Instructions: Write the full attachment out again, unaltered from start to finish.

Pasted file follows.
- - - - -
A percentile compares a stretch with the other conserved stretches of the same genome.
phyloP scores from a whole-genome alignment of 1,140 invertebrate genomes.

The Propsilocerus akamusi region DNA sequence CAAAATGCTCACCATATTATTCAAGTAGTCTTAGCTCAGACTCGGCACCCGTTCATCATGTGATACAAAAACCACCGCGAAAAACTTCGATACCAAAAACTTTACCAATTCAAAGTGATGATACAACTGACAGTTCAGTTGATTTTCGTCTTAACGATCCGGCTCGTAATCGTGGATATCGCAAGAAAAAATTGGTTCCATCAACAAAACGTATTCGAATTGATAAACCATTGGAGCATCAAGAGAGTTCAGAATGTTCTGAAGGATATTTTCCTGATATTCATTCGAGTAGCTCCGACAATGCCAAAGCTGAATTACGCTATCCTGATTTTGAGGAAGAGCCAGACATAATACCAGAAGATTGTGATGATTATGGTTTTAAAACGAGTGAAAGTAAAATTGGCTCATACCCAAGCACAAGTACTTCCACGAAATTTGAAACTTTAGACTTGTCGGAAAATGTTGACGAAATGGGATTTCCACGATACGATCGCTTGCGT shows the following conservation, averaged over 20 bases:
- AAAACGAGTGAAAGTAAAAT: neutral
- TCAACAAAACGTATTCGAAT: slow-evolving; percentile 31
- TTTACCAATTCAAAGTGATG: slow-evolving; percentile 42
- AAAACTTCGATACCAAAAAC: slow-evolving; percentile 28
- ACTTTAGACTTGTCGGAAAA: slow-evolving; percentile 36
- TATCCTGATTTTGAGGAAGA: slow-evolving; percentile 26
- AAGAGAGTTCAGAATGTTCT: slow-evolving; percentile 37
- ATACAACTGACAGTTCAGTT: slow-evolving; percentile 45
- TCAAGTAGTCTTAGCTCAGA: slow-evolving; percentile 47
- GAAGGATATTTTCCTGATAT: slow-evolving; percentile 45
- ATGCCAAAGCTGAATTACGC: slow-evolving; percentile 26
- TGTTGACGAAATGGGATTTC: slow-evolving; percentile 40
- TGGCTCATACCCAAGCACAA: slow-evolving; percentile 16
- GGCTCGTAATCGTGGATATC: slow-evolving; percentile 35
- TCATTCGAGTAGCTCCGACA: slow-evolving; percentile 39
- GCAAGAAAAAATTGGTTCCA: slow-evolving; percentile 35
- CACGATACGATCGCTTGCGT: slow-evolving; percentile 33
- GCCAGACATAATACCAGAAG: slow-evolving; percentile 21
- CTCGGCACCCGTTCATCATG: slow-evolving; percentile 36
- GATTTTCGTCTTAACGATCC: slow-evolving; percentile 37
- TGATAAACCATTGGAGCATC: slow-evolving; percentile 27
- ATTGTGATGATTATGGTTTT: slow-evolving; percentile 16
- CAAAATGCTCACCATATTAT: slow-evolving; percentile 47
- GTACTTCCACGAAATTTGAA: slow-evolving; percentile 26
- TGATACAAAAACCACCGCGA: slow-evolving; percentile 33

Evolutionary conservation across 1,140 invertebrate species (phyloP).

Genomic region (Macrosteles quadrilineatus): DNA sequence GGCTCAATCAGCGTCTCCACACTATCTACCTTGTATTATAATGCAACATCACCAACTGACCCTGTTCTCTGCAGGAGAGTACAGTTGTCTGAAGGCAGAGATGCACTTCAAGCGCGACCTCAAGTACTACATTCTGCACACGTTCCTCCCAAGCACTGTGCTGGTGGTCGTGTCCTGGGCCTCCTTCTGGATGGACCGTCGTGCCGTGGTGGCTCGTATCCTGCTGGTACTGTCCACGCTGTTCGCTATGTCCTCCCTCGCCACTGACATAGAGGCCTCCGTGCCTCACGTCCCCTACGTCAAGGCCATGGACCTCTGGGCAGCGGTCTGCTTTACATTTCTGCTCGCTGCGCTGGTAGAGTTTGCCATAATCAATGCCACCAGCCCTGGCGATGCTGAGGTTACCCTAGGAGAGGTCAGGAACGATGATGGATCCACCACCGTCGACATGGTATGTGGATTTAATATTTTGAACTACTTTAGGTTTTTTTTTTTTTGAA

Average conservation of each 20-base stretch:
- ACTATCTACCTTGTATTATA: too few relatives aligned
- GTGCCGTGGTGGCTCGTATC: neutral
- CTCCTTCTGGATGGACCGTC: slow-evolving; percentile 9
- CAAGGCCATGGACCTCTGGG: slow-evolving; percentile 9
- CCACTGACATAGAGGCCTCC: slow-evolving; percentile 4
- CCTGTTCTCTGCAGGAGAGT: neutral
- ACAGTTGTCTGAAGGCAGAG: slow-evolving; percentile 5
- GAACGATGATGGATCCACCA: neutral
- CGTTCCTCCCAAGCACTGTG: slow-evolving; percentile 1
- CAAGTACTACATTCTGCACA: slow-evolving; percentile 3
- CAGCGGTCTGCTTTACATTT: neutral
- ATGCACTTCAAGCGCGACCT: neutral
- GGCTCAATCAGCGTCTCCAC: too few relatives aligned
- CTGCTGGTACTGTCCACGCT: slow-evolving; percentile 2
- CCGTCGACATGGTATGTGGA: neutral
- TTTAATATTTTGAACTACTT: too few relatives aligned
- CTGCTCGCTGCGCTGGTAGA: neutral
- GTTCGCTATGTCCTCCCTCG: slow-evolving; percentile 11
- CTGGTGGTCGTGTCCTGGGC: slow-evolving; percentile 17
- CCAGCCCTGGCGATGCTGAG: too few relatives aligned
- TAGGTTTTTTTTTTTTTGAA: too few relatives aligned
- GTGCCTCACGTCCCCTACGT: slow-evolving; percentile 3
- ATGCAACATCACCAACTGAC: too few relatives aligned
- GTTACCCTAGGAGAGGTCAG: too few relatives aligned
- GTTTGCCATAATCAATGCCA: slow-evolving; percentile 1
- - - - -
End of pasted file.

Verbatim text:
A percentile compares a stretch with the other conserved stretches of the same genome.
phyloP scores from a whole-genome alignment of 1,140 invertebrate genomes.

The Propsilocerus akamusi region DNA sequence CAAAATGCTCACCATATTATTCAAGTAGTCTTAGCTCAGACTCGGCACCCGTTCATCATGTGATACAAAAACCACCGCGAAAAACTTCGATACCAAAAACTTTACCAATTCAAAGTGATGATACAACTGACAGTTCAGTTGATTTTCGTCTTAACGATCCGGCTCGTAATCGTGGATATCGCAAGAAAAAATTGGTTCCATCAACAAAACGTATTCGAATTGATAAACCATTGGAGCATCAAGAGAGTTCAGAATGTTCTGAAGGATATTTTCCTGATATTCATTCGAGTAGCTCCGACAATGCCAAAGCTGAATTACGCTATCCTGATTTTGAGGAAGAGCCAGACATAATACCAGAAGATTGTGATGATTATGGTTTTAAAACGAGTGAAAGTAAAATTGGCTCATACCCAAGCACAAGTACTTCCACGAAATTTGAAACTTTAGACTTGTCGGAAAATGTTGACGAAATGGGATTTCCACGATACGATCGCTTGCGT shows the following conservation, averaged over 20 bases:
- AAAACGAGTGAAAGTAAAAT: neutral
- TCAACAAAACGTATTCGAAT: slow-evolving; percentile 31
- TTTACCAATTCAAAGTGATG: slow-evolving; percentile 42
- AAAACTTCGATACCAAAAAC: slow-evolving; percentile 28
- ACTTTAGACTTGTCGGAAAA: slow-evolving; percentile 36
- TATCCTGATTTTGAGGAAGA: slow-evolving; percentile 26
- AAGAGAGTTCAGAATGTTCT: slow-evolving; percentile 37
- ATACAACTGACAGTTCAGTT: slow-evolving; percentile 45
- TCAAGTAGTCTTAGCTCAGA: slow-evolving; percentile 47
- GAAGGATATTTTCCTGATAT: slow-evolving; percentile 45
- ATGCCAAAGCTGAATTACGC: slow-evolving; percentile 26
- TGTTGACGAAATGGGATTTC: slow-evolving; percentile 40
- TGGCTCATACCCAAGCACAA: slow-evolving; percentile 16
- GGCTCGTAATCGTGGATATC: slow-evolving; percentile 35
- TCATTCGAGTAGCTCCGACA: slow-evolving; percentile 39
- GCAAGAAAAAATTGGTTCCA: slow-evolving; percentile 35
- CACGATACGATCGCTTGCGT: slow-evolving; percentile 33
- GCCAGACATAATACCAGAAG: slow-evolving; percentile 21
- CTCGGCACCCGTTCATCATG: slow-evolving; percentile 36
- GATTTTCGTCTTAACGATCC: slow-evolving; percentile 37
- TGATAAACCATTGGAGCATC: slow-evolving; percentile 27
- ATTGTGATGATTATGGTTTT: slow-evolving; percentile 16
- CAAAATGCTCACCATATTAT: slow-evolving; percentile 47
- GTACTTCCACGAAATTTGAA: slow-evolving; percentile 26
- TGATACAAAAACCACCGCGA: slow-evolving; percentile 33

Evolutionary conservation across 1,140 invertebrate species (phyloP).

Genomic region (Macrosteles quadrilineatus): DNA sequence GGCTCAATCAGCGTCTCCACACTATCTACCTTGTATTATAATGCAACATCACCAACTGACCCTGTTCTCTGCAGGAGAGTACAGTTGTCTGAAGGCAGAGATGCACTTCAAGCGCGACCTCAAGTACTACATTCTGCACACGTTCCTCCCAAGCACTGTGCTGGTGGTCGTGTCCTGGGCCTCCTTCTGGATGGACCGTCGTGCCGTGGTGGCTCGTATCCTGCTGGTACTGTCCACGCTGTTCGCTATGTCCTCCCTCGCCACTGACATAGAGGCCTCCGTGCCTCACGTCCCCTACGTCAAGGCCATGGACCTCTGGGCAGCGGTCTGCTTTACATTTCTGCTCGCTGCGCTGGTAGAGTTTGCCATAATCAATGCCACCAGCCCTGGCGATGCTGAGGTTACCCTAGGAGAGGTCAGGAACGATGATGGATCCACCACCGTCGACATGGTATGTGGATTTAATATTTTGAACTACTTTAGGTTTTTTTTTTTTTGAA

Average conservation of each 20-base stretch:
- ACTATCTACCTTGTATTATA: too few relatives aligned
- GTGCCGTGGTGGCTCGTATC: neutral
- CTCCTTCTGGATGGACCGTC: slow-evolving; percentile 9
- CAAGGCCATGGACCTCTGGG: slow-evolving; percentile 9
- CCACTGACATAGAGGCCTCC: slow-evolving; percentile 4
- CCTGTTCTCTGCAGGAGAGT: neutral
- ACAGTTGTCTGAAGGCAGAG: slow-evolving; percentile 5
- GAACGATGATGGATCCACCA: neutral
- CGTTCCTCCCAAGCACTGTG: slow-evolving; percentile 1
- CAAGTACTACATTCTGCACA: slow-evolving; percentile 3
- CAGCGGTCTGCTTTACATTT: neutral
- ATGCACTTCAAGCGCGACCT: neutral
- GGCTCAATCAGCGTCTCCAC: too few relatives aligned
- CTGCTGGTACTGTCCACGCT: slow-evolving; percentile 2
- CCGTCGACATGGTATGTGGA: neutral
- TTTAATATTTTGAACTACTT: too few relatives aligned
- CTGCTCGCTGCGCTGGTAGA: neutral
- GTTCGCTATGTCCTCCCTCG: slow-evolving; percentile 11
- CTGGTGGTCGTGTCCTGGGC: slow-evolving; percentile 17
- CCAGCCCTGGCGATGCTGAG: too few relatives aligned
- TAGGTTTTTTTTTTTTTGAA: too few relatives aligned
- GTGCCTCACGTCCCCTACGT: slow-evolving; percentile 3
- ATGCAACATCACCAACTGAC: too few relatives aligned
- GTTACCCTAGGAGAGGTCAG: too few relatives aligned
- GTTTGCCATAATCAATGCCA: slow-evolving; percentile 1